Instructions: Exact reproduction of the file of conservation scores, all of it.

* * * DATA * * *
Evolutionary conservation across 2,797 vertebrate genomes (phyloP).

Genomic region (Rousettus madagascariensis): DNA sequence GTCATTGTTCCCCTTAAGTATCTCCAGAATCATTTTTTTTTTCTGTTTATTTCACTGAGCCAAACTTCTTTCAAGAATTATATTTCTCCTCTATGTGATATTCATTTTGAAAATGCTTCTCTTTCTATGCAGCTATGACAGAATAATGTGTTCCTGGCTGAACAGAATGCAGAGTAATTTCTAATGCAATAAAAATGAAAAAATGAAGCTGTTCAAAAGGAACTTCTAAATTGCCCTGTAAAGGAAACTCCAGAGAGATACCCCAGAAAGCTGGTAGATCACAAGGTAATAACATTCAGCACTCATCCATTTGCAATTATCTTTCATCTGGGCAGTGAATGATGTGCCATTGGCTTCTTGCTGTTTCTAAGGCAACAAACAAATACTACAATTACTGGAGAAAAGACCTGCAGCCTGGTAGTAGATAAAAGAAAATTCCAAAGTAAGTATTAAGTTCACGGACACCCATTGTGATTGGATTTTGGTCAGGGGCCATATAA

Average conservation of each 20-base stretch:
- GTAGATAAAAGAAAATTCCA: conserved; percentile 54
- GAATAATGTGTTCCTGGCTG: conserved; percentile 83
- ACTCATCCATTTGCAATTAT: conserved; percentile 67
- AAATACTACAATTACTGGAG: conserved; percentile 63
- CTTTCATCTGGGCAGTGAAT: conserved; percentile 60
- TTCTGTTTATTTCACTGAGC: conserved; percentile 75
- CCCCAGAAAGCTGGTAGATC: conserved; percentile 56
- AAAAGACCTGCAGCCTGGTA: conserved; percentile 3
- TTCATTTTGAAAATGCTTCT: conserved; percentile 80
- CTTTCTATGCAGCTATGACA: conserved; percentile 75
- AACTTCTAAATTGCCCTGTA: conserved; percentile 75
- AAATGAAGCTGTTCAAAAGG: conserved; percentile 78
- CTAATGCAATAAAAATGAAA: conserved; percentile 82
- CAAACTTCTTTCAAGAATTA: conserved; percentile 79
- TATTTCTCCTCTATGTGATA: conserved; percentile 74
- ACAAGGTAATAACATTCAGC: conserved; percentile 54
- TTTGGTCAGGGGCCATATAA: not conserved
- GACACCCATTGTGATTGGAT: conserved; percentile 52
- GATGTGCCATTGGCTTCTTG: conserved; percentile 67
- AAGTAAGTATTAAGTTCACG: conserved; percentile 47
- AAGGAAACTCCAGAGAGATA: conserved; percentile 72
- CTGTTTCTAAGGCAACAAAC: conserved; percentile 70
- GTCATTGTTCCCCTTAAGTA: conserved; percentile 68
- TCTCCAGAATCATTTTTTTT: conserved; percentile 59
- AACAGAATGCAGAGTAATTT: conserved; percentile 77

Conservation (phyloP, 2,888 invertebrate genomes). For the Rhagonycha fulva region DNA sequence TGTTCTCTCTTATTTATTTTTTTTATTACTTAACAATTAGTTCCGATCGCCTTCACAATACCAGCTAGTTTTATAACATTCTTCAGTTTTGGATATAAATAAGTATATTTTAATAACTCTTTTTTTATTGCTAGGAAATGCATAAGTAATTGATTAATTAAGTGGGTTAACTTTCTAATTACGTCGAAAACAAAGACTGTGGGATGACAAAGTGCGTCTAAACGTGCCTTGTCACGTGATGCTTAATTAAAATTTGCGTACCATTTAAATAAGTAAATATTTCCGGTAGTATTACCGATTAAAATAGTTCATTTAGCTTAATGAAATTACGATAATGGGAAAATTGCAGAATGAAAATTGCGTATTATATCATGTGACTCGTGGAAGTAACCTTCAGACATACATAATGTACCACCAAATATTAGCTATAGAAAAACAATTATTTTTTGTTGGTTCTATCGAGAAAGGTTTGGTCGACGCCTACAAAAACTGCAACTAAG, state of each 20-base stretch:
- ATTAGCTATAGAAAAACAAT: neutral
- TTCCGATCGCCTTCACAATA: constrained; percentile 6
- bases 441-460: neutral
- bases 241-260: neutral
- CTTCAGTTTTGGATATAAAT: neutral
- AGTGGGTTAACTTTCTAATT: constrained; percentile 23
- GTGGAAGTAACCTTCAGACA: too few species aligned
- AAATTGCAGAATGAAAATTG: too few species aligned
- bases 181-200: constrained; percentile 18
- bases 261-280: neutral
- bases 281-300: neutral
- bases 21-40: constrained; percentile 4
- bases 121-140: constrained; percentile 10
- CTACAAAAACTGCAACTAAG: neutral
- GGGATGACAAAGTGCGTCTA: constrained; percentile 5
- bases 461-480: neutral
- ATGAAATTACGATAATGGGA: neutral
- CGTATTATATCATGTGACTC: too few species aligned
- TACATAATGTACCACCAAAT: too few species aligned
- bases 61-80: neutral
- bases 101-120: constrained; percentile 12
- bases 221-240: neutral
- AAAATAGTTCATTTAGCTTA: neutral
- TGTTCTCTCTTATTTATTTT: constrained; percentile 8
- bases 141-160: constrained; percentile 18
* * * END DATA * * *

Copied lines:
Evolutionary conservation across 2,797 vertebrate genomes (phyloP).

Genomic region (Rousettus madagascariensis): DNA sequence GTCATTGTTCCCCTTAAGTATCTCCAGAATCATTTTTTTTTTCTGTTTATTTCACTGAGCCAAACTTCTTTCAAGAATTATATTTCTCCTCTATGTGATATTCATTTTGAAAATGCTTCTCTTTCTATGCAGCTATGACAGAATAATGTGTTCCTGGCTGAACAGAATGCAGAGTAATTTCTAATGCAATAAAAATGAAAAAATGAAGCTGTTCAAAAGGAACTTCTAAATTGCCCTGTAAAGGAAACTCCAGAGAGATACCCCAGAAAGCTGGTAGATCACAAGGTAATAACATTCAGCACTCATCCATTTGCAATTATCTTTCATCTGGGCAGTGAATGATGTGCCATTGGCTTCTTGCTGTTTCTAAGGCAACAAACAAATACTACAATTACTGGAGAAAAGACCTGCAGCCTGGTAGTAGATAAAAGAAAATTCCAAAGTAAGTATTAAGTTCACGGACACCCATTGTGATTGGATTTTGGTCAGGGGCCATATAA

Average conservation of each 20-base stretch:
- GTAGATAAAAGAAAATTCCA: conserved; percentile 54
- GAATAATGTGTTCCTGGCTG: conserved; percentile 83
- ACTCATCCATTTGCAATTAT: conserved; percentile 67
- AAATACTACAATTACTGGAG: conserved; percentile 63
- CTTTCATCTGGGCAGTGAAT: conserved; percentile 60
- TTCTGTTTATTTCACTGAGC: conserved; percentile 75
- CCCCAGAAAGCTGGTAGATC: conserved; percentile 56
- AAAAGACCTGCAGCCTGGTA: conserved; percentile 3
- TTCATTTTGAAAATGCTTCT: conserved; percentile 80
- CTTTCTATGCAGCTATGACA: conserved; percentile 75
- AACTTCTAAATTGCCCTGTA: conserved; percentile 75
- AAATGAAGCTGTTCAAAAGG: conserved; percentile 78
- CTAATGCAATAAAAATGAAA: conserved; percentile 82
- CAAACTTCTTTCAAGAATTA: conserved; percentile 79
- TATTTCTCCTCTATGTGATA: conserved; percentile 74
- ACAAGGTAATAACATTCAGC: conserved; percentile 54
- TTTGGTCAGGGGCCATATAA: not conserved
- GACACCCATTGTGATTGGAT: conserved; percentile 52
- GATGTGCCATTGGCTTCTTG: conserved; percentile 67
- AAGTAAGTATTAAGTTCACG: conserved; percentile 47
- AAGGAAACTCCAGAGAGATA: conserved; percentile 72
- CTGTTTCTAAGGCAACAAAC: conserved; percentile 70
- GTCATTGTTCCCCTTAAGTA: conserved; percentile 68
- TCTCCAGAATCATTTTTTTT: conserved; percentile 59
- AACAGAATGCAGAGTAATTT: conserved; percentile 77

Conservation (phyloP, 2,888 invertebrate genomes). For the Rhagonycha fulva region DNA sequence TGTTCTCTCTTATTTATTTTTTTTATTACTTAACAATTAGTTCCGATCGCCTTCACAATACCAGCTAGTTTTATAACATTCTTCAGTTTTGGATATAAATAAGTATATTTTAATAACTCTTTTTTTATTGCTAGGAAATGCATAAGTAATTGATTAATTAAGTGGGTTAACTTTCTAATTACGTCGAAAACAAAGACTGTGGGATGACAAAGTGCGTCTAAACGTGCCTTGTCACGTGATGCTTAATTAAAATTTGCGTACCATTTAAATAAGTAAATATTTCCGGTAGTATTACCGATTAAAATAGTTCATTTAGCTTAATGAAATTACGATAATGGGAAAATTGCAGAATGAAAATTGCGTATTATATCATGTGACTCGTGGAAGTAACCTTCAGACATACATAATGTACCACCAAATATTAGCTATAGAAAAACAATTATTTTTTGTTGGTTCTATCGAGAAAGGTTTGGTCGACGCCTACAAAAACTGCAACTAAG, state of each 20-base stretch:
- ATTAGCTATAGAAAAACAAT: neutral
- TTCCGATCGCCTTCACAATA: constrained; percentile 6
- bases 441-460: neutral
- bases 241-260: neutral
- CTTCAGTTTTGGATATAAAT: neutral
- AGTGGGTTAACTTTCTAATT: constrained; percentile 23
- GTGGAAGTAACCTTCAGACA: too few species aligned
- AAATTGCAGAATGAAAATTG: too few species aligned
- bases 181-200: constrained; percentile 18
- bases 261-280: neutral
- bases 281-300: neutral
- bases 21-40: constrained; percentile 4
- bases 121-140: constrained; percentile 10
- CTACAAAAACTGCAACTAAG: neutral
- GGGATGACAAAGTGCGTCTA: constrained; percentile 5
- bases 461-480: neutral
- ATGAAATTACGATAATGGGA: neutral
- CGTATTATATCATGTGACTC: too few species aligned
- TACATAATGTACCACCAAAT: too few species aligned
- bases 61-80: neutral
- bases 101-120: constrained; percentile 12
- bases 221-240: neutral
- AAAATAGTTCATTTAGCTTA: neutral
- TGTTCTCTCTTATTTATTTT: constrained; percentile 8
- bases 141-160: constrained; percentile 18